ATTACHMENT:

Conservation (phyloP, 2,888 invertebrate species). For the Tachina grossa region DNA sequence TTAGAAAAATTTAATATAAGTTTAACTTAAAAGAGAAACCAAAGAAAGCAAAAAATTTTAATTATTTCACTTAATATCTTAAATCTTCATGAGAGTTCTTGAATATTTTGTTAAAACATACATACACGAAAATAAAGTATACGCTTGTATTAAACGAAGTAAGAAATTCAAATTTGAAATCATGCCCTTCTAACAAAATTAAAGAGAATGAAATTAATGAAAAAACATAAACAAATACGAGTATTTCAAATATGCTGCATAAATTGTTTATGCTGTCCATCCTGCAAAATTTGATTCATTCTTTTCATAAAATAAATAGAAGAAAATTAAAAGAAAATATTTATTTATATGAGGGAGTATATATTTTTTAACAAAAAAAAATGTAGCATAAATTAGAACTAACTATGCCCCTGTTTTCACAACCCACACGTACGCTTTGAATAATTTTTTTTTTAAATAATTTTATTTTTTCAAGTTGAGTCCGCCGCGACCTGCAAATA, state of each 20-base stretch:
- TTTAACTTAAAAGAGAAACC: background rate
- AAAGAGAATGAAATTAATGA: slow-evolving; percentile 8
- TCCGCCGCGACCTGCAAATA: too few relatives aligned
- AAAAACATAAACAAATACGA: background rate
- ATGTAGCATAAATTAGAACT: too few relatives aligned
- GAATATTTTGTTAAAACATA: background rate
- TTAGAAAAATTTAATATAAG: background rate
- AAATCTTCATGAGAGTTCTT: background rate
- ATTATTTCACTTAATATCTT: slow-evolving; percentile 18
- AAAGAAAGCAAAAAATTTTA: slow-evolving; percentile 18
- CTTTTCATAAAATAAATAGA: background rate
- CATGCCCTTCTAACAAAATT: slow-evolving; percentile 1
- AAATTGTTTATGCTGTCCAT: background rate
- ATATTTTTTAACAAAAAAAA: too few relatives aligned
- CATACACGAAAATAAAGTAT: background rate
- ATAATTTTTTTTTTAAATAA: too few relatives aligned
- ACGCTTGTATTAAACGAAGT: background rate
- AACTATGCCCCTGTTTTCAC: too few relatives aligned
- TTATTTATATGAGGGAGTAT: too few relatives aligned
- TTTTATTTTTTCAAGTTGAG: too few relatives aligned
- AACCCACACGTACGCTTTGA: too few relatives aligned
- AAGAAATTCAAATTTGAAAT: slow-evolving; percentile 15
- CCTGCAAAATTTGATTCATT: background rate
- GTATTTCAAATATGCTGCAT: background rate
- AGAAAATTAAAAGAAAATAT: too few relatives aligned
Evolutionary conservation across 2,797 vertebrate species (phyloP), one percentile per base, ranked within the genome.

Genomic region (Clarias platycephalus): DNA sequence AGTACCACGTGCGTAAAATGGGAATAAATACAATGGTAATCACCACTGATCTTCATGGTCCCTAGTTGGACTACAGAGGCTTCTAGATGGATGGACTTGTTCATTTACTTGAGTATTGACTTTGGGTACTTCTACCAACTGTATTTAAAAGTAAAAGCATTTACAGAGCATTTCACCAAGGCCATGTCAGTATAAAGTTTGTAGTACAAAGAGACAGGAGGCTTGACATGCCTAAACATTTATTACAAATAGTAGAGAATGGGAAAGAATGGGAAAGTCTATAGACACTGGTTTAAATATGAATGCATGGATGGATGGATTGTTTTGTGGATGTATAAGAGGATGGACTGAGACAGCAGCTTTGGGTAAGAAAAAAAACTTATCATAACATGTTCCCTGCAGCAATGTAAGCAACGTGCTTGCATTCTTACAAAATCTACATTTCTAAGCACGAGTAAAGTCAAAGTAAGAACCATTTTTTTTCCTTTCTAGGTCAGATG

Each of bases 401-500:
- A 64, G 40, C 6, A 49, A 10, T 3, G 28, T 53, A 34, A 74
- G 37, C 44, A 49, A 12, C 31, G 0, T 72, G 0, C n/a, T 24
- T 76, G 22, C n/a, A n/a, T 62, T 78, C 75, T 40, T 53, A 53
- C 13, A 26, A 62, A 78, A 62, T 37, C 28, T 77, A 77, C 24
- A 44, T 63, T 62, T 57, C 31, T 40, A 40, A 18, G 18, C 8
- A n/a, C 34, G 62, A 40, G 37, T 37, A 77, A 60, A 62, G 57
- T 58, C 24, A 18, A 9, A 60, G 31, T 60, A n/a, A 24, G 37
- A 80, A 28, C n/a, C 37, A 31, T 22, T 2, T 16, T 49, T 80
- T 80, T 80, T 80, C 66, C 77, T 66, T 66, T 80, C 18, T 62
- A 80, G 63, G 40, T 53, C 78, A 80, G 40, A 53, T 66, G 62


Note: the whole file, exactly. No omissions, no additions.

Conservation (phyloP, 2,888 invertebrate species). For the Tachina grossa region DNA sequence TTAGAAAAATTTAATATAAGTTTAACTTAAAAGAGAAACCAAAGAAAGCAAAAAATTTTAATTATTTCACTTAATATCTTAAATCTTCATGAGAGTTCTTGAATATTTTGTTAAAACATACATACACGAAAATAAAGTATACGCTTGTATTAAACGAAGTAAGAAATTCAAATTTGAAATCATGCCCTTCTAACAAAATTAAAGAGAATGAAATTAATGAAAAAACATAAACAAATACGAGTATTTCAAATATGCTGCATAAATTGTTTATGCTGTCCATCCTGCAAAATTTGATTCATTCTTTTCATAAAATAAATAGAAGAAAATTAAAAGAAAATATTTATTTATATGAGGGAGTATATATTTTTTAACAAAAAAAAATGTAGCATAAATTAGAACTAACTATGCCCCTGTTTTCACAACCCACACGTACGCTTTGAATAATTTTTTTTTTAAATAATTTTATTTTTTCAAGTTGAGTCCGCCGCGACCTGCAAATA, state of each 20-base stretch:
- TTTAACTTAAAAGAGAAACC: background rate
- AAAGAGAATGAAATTAATGA: slow-evolving; percentile 8
- TCCGCCGCGACCTGCAAATA: too few relatives aligned
- AAAAACATAAACAAATACGA: background rate
- ATGTAGCATAAATTAGAACT: too few relatives aligned
- GAATATTTTGTTAAAACATA: background rate
- TTAGAAAAATTTAATATAAG: background rate
- AAATCTTCATGAGAGTTCTT: background rate
- ATTATTTCACTTAATATCTT: slow-evolving; percentile 18
- AAAGAAAGCAAAAAATTTTA: slow-evolving; percentile 18
- CTTTTCATAAAATAAATAGA: background rate
- CATGCCCTTCTAACAAAATT: slow-evolving; percentile 1
- AAATTGTTTATGCTGTCCAT: background rate
- ATATTTTTTAACAAAAAAAA: too few relatives aligned
- CATACACGAAAATAAAGTAT: background rate
- ATAATTTTTTTTTTAAATAA: too few relatives aligned
- ACGCTTGTATTAAACGAAGT: background rate
- AACTATGCCCCTGTTTTCAC: too few relatives aligned
- TTATTTATATGAGGGAGTAT: too few relatives aligned
- TTTTATTTTTTCAAGTTGAG: too few relatives aligned
- AACCCACACGTACGCTTTGA: too few relatives aligned
- AAGAAATTCAAATTTGAAAT: slow-evolving; percentile 15
- CCTGCAAAATTTGATTCATT: background rate
- GTATTTCAAATATGCTGCAT: background rate
- AGAAAATTAAAAGAAAATAT: too few relatives aligned
Evolutionary conservation across 2,797 vertebrate species (phyloP), one percentile per base, ranked within the genome.

Genomic region (Clarias platycephalus): DNA sequence AGTACCACGTGCGTAAAATGGGAATAAATACAATGGTAATCACCACTGATCTTCATGGTCCCTAGTTGGACTACAGAGGCTTCTAGATGGATGGACTTGTTCATTTACTTGAGTATTGACTTTGGGTACTTCTACCAACTGTATTTAAAAGTAAAAGCATTTACAGAGCATTTCACCAAGGCCATGTCAGTATAAAGTTTGTAGTACAAAGAGACAGGAGGCTTGACATGCCTAAACATTTATTACAAATAGTAGAGAATGGGAAAGAATGGGAAAGTCTATAGACACTGGTTTAAATATGAATGCATGGATGGATGGATTGTTTTGTGGATGTATAAGAGGATGGACTGAGACAGCAGCTTTGGGTAAGAAAAAAAACTTATCATAACATGTTCCCTGCAGCAATGTAAGCAACGTGCTTGCATTCTTACAAAATCTACATTTCTAAGCACGAGTAAAGTCAAAGTAAGAACCATTTTTTTTCCTTTCTAGGTCAGATG

Each of bases 401-500:
- A 64, G 40, C 6, A 49, A 10, T 3, G 28, T 53, A 34, A 74
- G 37, C 44, A 49, A 12, C 31, G 0, T 72, G 0, C n/a, T 24
- T 76, G 22, C n/a, A n/a, T 62, T 78, C 75, T 40, T 53, A 53
- C 13, A 26, A 62, A 78, A 62, T 37, C 28, T 77, A 77, C 24
- A 44, T 63, T 62, T 57, C 31, T 40, A 40, A 18, G 18, C 8
- A n/a, C 34, G 62, A 40, G 37, T 37, A 77, A 60, A 62, G 57
- T 58, C 24, A 18, A 9, A 60, G 31, T 60, A n/a, A 24, G 37
- A 80, A 28, C n/a, C 37, A 31, T 22, T 2, T 16, T 49, T 80
- T 80, T 80, T 80, C 66, C 77, T 66, T 66, T 80, C 18, T 62
- A 80, G 63, G 40, T 53, C 78, A 80, G 40, A 53, T 66, G 62